If you need inspiration to spend more time at the gym then look no further than John Newman Taylor who served as Gymnastic Instructor at Sherborne School for 26 years from 1886 to 1912.
In 1885, Headmaster Edward Mallet Young erected the School’s first gymnasium at a cost of £320. The need for a School gymnasium had been long called for. In 1871, a letter to The Shirburnian described ‘boys in the Courts stooping with their heads down to their toes, just as if they were looking for a long-lost sixpence, because they have no chance to remedy the defect.’ By 1884, the Headmaster was writing to the School Governors that ‘Boys soon tire of mere drill, and there can be no question that Gymnastic exercises would be more effective and more popular. Apart from its more formal use, a Gymnasium would be a great gain to the School, especially in wet leisure hours.’
The gymnasium built in 1885 was a corrugated iron structure measuring 70 ft. x 70 ft. It was meant to be a temporary solution with a permanent gymnasium planned for the area to the east of the Lodge. However, the temporary structure remained in use for the next 37 years until in 1922 it was incorporated into a new larger gymnasium designed by Sir Reginald Blomfield. Today the building is used as the School dining hall.
The first Gymnastic Instructor appointed to run the new gymnasium was a French man, but his appointment was not a success and he was replaced in 1886 by John Taylor. John Taylor was the son of a farmer at Burton in Christchurch. He arrived at Sherborne in 1886 with his new wife, Mary Ann Stace. Their first son Reginald John Taylor was born the following year and christened in Sherborne Abbey by the Headmaster. Their second and third sons, Sidney Harold Taylor (1889-1917) and Percy Lionel Taylor (1893-1918), were both killed in France during the First World War and are remembered on the town war memorial.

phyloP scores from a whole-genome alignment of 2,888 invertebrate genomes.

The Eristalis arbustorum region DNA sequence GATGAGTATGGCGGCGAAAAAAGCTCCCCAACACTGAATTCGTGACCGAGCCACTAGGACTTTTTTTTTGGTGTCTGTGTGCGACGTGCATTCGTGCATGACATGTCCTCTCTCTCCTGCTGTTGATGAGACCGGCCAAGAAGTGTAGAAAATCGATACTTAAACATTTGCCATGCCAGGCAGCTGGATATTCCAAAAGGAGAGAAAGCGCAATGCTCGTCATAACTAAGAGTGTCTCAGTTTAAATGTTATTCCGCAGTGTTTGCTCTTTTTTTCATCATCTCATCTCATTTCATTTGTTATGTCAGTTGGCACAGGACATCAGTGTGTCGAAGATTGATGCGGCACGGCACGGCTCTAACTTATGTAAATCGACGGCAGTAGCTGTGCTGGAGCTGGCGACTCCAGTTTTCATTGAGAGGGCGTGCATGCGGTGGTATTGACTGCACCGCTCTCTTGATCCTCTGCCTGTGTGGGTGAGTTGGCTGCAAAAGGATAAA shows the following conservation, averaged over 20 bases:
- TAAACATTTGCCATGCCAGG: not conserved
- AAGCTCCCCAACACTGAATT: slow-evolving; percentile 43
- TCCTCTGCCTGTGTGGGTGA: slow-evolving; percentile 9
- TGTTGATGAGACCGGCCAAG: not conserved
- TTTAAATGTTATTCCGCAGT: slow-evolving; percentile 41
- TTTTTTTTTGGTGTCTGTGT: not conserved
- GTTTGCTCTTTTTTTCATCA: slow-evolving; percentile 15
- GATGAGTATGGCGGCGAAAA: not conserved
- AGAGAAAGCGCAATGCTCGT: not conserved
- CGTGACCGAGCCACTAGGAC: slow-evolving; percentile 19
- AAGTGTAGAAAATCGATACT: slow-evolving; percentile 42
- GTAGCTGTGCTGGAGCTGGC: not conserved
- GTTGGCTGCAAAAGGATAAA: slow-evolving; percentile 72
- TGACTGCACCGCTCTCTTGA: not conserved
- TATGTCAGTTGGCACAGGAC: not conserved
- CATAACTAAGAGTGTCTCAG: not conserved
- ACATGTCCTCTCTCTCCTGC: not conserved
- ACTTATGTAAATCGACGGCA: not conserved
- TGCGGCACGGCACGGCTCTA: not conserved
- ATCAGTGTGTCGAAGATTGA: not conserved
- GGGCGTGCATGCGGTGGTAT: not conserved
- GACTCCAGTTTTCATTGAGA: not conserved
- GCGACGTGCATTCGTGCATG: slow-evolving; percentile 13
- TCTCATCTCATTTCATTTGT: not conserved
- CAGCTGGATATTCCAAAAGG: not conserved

Not all the boys at Sherborne School were enamoured of the new gymnasium. The novelist John Cowper Powys, who attended Sherborne School from 1886 to 1891, recalled 43 years after leaving Sherborne the fear he had felt when confronted by the horizontal bars in the gymnasium and how the puzzled instructor would give him permission to ‘fall out’ (John Cowper Powys, Autobiography, 1934).
John Taylor’s muscular physique was not only appreciated by those attending the gymnasium. In 1891, the School art master Henry Hudson gave a lecture on the upper limbs to the Field Society, using John Taylor’s ‘fine arm’ as illustration! In 1904, Henry Hudson painted a portrait of John Taylor in his fireman’s uniform which is now on display at Sherborne Fire Station. John served for 42 years with Sherborne Fire Brigade, 35 years as chief officer, and acquired for the town its first steam fire engine and motor pump. During his years of service, John attended many major fires in the town and neighbourhood, including in January 1911 the fire that destroyed the new school hall at Sherborne Girls’ School. On his retirement, he said ‘I have enjoyed every moment of the time spent in the Brigade.’
John was obviously a public-spirited man and took an active part in town life. He held many posts, including secretary of the Primrose League and the Conservative and Unionist Club, and was a committee member of both the Bonfire Boys and the Flower Show. For 50 years from 1886 to 1926 he was also a member of the Abbey Choir.
But perhaps the most memorable image of John Taylor is of him demonstrating the Indian Clubs during the annual ‘Assault-at-Arms’ in the School gymnasium. An account of his performance in 1907 describes how ‘each club was so worked with an electric lamp, that, when the gas was turned down, a weird and extremely attractive effect was produced by the ruby and emerald balls of fire describing fantastic figures in the darkness to the accompaniment of a piano.’
In 1936, the year that John and Mary Taylor celebrated their golden wedding anniversary, they decided to leave Sherborne and retire to East Horsley in Surrey, where, aged 81, John Taylor died on 20 November 1942.
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